A lot of consumers today avoid dairy, whether due to concerns about allergies and intolerances or because they regard it as insufficiently healthy. As a result, the dairy supply chain has undergone some extensive, radical changes (e.g., retail-led supply chains, as we described in a previous abstract, “Can Farmers and Processors Keep Milking Profits out of a Market in which Grocery Retailers Process Milk?”). The latest move comes from Land O’Lakes, the well-known cooperative of approximately 2,000 dairy farmers, whose products appear on store shelves throughout the world. Its goal is to ensure they continue to do so, by collaborating more closely with other supply chain members, as well as introducing new products and services.
In particular, Land O’Lakes recognizes the challenges faced by the producers at the head of the supply chain, who confront increasing price pressures, international trade difficulties due to newly imposed tariffs, and changing customer demand. To support their attempts to remain in business and profitable in their upstream position, Land O’Lakes is leveraging its role as an intermediary to work with downstream retailers and manufacturers.
For example, in collaboration with Frito-Lay, it developed a new cheese powder to be used in Cheetos, with less sodium than previous versions. In doing so, it helped this manufacturer meet end consumers’ demands for reduced sodium in their snacks, while also expanding the business it earns from selling powdered cheese products.
With retailers, Land O’Lakes has adopted a revised approach, with the recognition that “just showing up at retailers and saying, ‘I have this butter’ or ‘I have cheese’ or ‘Now I have this cinnamon butter,’ that’s not going to get you there.” Instead, it proactively asks retailers what sorts of products they would like to make available to their shoppers. Noting that some retailers were requesting specific flavors for goat cheese for example, Land O’Lakes acquired an artisanal cheese producer, which allowed it to accommodate those requests.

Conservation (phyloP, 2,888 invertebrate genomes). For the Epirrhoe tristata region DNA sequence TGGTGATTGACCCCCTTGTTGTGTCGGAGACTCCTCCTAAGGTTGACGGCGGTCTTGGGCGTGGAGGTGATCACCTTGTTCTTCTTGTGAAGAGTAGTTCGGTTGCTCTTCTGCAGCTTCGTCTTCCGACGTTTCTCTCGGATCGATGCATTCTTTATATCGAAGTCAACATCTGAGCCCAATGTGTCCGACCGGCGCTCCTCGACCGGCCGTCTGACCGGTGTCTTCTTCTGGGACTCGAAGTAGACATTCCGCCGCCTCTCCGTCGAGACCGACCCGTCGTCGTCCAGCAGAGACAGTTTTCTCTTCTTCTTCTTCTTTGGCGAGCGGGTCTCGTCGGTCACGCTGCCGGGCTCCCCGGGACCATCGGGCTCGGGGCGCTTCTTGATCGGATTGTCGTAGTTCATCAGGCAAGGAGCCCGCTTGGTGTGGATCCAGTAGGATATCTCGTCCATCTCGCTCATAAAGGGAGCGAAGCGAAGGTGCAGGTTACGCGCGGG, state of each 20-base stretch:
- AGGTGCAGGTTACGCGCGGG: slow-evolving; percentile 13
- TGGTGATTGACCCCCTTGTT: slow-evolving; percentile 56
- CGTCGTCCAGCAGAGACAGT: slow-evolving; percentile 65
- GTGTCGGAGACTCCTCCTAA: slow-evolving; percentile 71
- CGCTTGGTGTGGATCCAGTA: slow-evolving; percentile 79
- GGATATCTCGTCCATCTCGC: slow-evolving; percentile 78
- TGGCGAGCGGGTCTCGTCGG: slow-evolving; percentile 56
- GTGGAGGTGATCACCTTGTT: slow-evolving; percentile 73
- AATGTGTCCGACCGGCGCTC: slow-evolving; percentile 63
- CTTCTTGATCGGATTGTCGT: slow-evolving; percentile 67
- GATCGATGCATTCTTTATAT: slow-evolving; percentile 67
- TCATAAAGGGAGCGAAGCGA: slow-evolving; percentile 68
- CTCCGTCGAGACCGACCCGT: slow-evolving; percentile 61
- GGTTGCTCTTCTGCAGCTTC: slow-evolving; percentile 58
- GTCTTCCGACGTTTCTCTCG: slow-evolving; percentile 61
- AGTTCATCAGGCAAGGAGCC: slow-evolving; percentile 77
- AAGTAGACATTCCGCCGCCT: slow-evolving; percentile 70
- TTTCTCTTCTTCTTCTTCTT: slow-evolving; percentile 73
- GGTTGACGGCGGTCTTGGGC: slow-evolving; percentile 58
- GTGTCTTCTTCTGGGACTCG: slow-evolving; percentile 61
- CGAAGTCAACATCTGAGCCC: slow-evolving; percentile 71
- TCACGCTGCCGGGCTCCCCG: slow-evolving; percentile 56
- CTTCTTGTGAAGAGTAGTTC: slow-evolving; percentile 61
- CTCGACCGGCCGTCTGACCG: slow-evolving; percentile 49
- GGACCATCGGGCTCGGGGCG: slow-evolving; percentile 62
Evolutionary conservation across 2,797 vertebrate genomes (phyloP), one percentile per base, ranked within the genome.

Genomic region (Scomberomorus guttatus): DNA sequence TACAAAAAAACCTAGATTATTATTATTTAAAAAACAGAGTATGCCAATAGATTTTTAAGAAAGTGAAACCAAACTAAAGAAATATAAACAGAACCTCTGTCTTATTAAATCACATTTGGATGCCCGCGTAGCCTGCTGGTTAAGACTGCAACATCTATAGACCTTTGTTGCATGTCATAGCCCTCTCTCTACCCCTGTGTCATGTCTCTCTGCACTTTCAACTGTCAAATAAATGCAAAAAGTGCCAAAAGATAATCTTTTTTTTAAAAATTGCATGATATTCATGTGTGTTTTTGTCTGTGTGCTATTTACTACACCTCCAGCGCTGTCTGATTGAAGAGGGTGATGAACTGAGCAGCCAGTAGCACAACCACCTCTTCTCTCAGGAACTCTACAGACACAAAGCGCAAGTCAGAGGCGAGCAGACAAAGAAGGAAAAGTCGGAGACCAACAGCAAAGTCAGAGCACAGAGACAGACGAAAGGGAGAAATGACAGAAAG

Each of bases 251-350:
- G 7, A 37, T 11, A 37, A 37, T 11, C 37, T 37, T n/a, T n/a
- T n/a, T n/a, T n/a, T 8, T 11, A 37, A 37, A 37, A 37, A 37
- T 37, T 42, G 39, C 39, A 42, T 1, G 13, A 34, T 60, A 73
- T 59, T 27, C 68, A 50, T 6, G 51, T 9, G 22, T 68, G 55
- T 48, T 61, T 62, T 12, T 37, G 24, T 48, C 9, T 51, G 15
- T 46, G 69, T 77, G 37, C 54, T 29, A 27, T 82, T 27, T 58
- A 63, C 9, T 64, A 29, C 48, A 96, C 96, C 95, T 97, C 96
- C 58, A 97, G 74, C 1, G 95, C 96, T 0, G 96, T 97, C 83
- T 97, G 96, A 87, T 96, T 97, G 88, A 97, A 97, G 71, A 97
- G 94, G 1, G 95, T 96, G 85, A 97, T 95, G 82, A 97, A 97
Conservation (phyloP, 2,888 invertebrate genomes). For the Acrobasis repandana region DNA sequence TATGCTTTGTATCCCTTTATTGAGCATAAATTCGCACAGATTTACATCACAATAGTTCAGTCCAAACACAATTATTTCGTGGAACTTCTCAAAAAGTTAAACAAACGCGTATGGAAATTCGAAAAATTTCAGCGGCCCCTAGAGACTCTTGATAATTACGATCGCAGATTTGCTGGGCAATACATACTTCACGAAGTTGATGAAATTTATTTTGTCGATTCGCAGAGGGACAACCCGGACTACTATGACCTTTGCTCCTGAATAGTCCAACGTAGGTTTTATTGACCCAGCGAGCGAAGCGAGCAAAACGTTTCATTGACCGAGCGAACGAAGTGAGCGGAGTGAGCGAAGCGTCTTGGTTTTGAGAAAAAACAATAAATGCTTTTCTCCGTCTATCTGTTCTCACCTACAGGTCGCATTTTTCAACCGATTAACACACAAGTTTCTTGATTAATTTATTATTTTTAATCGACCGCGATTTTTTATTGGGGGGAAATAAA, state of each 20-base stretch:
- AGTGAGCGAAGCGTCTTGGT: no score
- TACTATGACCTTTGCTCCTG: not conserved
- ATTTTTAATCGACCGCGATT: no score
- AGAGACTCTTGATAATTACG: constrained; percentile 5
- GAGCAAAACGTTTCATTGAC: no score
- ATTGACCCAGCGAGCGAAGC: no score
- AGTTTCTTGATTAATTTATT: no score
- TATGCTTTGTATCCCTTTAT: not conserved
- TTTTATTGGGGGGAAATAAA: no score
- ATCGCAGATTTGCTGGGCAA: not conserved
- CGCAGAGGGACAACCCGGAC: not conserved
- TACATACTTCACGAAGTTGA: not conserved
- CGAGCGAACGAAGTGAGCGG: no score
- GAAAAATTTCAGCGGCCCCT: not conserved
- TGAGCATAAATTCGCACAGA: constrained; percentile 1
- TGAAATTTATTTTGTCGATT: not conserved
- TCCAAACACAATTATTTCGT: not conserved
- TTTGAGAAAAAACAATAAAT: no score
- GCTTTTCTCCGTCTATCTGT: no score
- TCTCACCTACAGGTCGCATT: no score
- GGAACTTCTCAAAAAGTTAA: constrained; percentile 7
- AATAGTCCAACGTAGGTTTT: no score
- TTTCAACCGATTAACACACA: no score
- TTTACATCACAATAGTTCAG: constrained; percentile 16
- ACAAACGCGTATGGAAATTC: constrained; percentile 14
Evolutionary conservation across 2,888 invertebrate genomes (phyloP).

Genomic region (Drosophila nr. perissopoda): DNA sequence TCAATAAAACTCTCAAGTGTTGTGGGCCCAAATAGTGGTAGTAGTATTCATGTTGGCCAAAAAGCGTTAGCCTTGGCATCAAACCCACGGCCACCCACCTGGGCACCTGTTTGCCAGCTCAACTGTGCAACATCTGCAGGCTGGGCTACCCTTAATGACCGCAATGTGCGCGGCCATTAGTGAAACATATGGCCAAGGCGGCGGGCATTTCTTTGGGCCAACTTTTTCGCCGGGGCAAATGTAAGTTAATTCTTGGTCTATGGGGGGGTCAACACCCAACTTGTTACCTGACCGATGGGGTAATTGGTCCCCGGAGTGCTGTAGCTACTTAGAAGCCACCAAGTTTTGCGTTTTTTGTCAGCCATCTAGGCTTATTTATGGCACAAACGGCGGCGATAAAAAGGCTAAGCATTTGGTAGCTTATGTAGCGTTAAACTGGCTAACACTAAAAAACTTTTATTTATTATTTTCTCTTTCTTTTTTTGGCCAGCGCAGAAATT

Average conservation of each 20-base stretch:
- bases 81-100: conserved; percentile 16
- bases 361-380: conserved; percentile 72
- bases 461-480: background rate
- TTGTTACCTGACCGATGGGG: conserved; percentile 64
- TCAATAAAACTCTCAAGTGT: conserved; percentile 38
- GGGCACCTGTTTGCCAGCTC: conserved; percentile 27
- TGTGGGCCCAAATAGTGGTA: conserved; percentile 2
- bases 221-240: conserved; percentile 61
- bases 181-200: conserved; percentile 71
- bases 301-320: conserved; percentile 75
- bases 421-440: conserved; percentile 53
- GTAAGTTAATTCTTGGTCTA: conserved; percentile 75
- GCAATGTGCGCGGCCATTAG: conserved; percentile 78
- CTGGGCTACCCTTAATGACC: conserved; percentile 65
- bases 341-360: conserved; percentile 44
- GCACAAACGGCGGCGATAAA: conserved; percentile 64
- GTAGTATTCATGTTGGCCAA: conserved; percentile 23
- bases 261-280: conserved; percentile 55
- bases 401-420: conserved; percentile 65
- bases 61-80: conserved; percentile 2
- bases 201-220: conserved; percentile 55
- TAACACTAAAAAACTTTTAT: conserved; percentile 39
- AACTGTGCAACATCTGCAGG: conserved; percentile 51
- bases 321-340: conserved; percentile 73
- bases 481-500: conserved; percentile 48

At the same time, the cooperative undertook its own internal innovation efforts to devise products that might appeal to consumers, even if consumers had not expressed an explicit or clear need for them yet. For example, it was familiar with an everyday complaint: People hate it when the crumbs from their toast get stuck in the stick of butter. So Land O’Lakes devised a squeezable butter, spending several years and significant monetary investments to ensure the resulting product had the right consistency and taste, while greatly increasing the convenience for users.
Beyond products, it also is investigating the possibilities of providing expanded services to farmers. It maintains sophisticated crop forecasting and analysis technologies, such that farmers can predict what kinds of output they will obtain, depending on weather conditions, pesticide use, and other such factors. A newly introduced online platform also enables farmers to interact with local retailers to make that segment of the supply chain more efficient and effective.
- What roles does a cooperative like Land O’Lakes take in the dairy supply chain? That is, where in the supply chain is it located?
- Are these efforts by Land O’Lakes sufficient to address the changes in the dairy market? Too much? Not enough? Just right?
Source: Heather Haddon, “Land O’Lakes Looks Beyond Plain Butter,” The Wall Street Journal, February 21, 2019